Wednesday, October 1, 2014

NYFF52 Day 6: Up Close and Very Personal With the Jihadist in 'Timbuktu'

A family is at risk when Jihadists come to town in "Timbuktu." Photo courtesy of the New York Film Festival

HEADS UP: Picking up where we left off last year, but expanding a tad (OK, quite a bit but still pithy), we will limit comments about New York Film Festival films to 200 or less. And ... Lights. Camera. ACTION! ...

SO often Western journalists are the ones who put a face on Jihad and Jihadists.

Generally, their stories are just-the-facts accounts that actually may be missing quite a few facts. In any case, they are mere surface treatments, carelessly providing oversimplified, narrow views of these individuals, asserted Abderrahmane Sissako.

“Timbuktu” is an artist's rendering of these usurpers, he said. AS's extremely lucid, reductive film puts human faces on Jihadists, the misguided souls who impose their will. In this case, on the citizens of the north Malian city of the title who are seen resisting at every turn.

The film was inspired by the stoning of two children. However, “the idea for the film had been brewing inside long before that,” AS said through an interpreter after a press and industry screening of the film.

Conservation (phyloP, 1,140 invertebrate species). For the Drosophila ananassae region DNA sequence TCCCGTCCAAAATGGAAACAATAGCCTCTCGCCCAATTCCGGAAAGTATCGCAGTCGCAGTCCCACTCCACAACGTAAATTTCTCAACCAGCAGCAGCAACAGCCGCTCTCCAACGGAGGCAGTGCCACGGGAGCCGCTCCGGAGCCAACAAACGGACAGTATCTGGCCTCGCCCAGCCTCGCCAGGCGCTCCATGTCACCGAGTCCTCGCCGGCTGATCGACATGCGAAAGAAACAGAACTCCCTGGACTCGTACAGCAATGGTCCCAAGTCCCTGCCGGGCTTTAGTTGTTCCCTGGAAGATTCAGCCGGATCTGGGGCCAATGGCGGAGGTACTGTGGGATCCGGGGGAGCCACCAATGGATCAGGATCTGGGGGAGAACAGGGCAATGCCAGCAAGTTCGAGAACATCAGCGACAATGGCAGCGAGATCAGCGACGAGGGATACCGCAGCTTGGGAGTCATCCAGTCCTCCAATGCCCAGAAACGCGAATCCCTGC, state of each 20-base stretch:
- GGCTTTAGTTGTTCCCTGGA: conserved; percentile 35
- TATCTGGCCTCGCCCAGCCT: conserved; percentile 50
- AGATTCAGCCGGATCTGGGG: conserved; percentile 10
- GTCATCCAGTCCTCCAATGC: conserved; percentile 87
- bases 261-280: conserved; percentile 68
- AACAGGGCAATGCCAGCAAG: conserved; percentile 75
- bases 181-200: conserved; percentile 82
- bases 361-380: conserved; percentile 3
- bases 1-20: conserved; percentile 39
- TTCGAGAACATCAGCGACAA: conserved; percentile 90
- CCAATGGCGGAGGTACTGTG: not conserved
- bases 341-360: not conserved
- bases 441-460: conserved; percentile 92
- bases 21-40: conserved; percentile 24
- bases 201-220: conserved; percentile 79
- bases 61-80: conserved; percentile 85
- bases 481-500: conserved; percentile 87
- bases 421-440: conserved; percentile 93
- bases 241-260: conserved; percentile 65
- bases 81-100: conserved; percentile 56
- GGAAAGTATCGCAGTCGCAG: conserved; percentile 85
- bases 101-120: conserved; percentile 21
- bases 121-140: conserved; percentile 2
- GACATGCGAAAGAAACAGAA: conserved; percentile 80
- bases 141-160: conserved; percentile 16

“Timbuktu,” Mauritania's Oscar entry for best foreign film, has its U.S. premiere this evening at The 52nd New York Film Festival. (See video below).

In illustrating his point about how resistance is interpreted (or ignored) by the Western media, AS cited the act of boys in the film playing soccer without a ball. Similarly, a woman furiously refusing to wear gloves because it is asinine, as she sells fish for a living.

AS uses incidents such as these untold stories to fill in blanks. “This is how the artist distinguishes himself from the journalist.”

Indeed, the filmmaker provides depth and insight that so often is missing from journalistic accounts.
These Jihadists, for instance, are not just misguided because they don't embrace the individualistic, hedonistic living of the West. Their oppression (and gross misrepresentation of Islam) is so often senseless, absurd and self-serving, as oppression tends to be. It is both comic and tragic.

Further, “Timbuktu” powerfully illustrates that a Jihadist can be an everyman. “What was important to me was to show that a Jihadist is like us,” capable of both good and evil, AS said.

Visit to learn more about The 52nd New York Film Festival, including tickets and showtimes.

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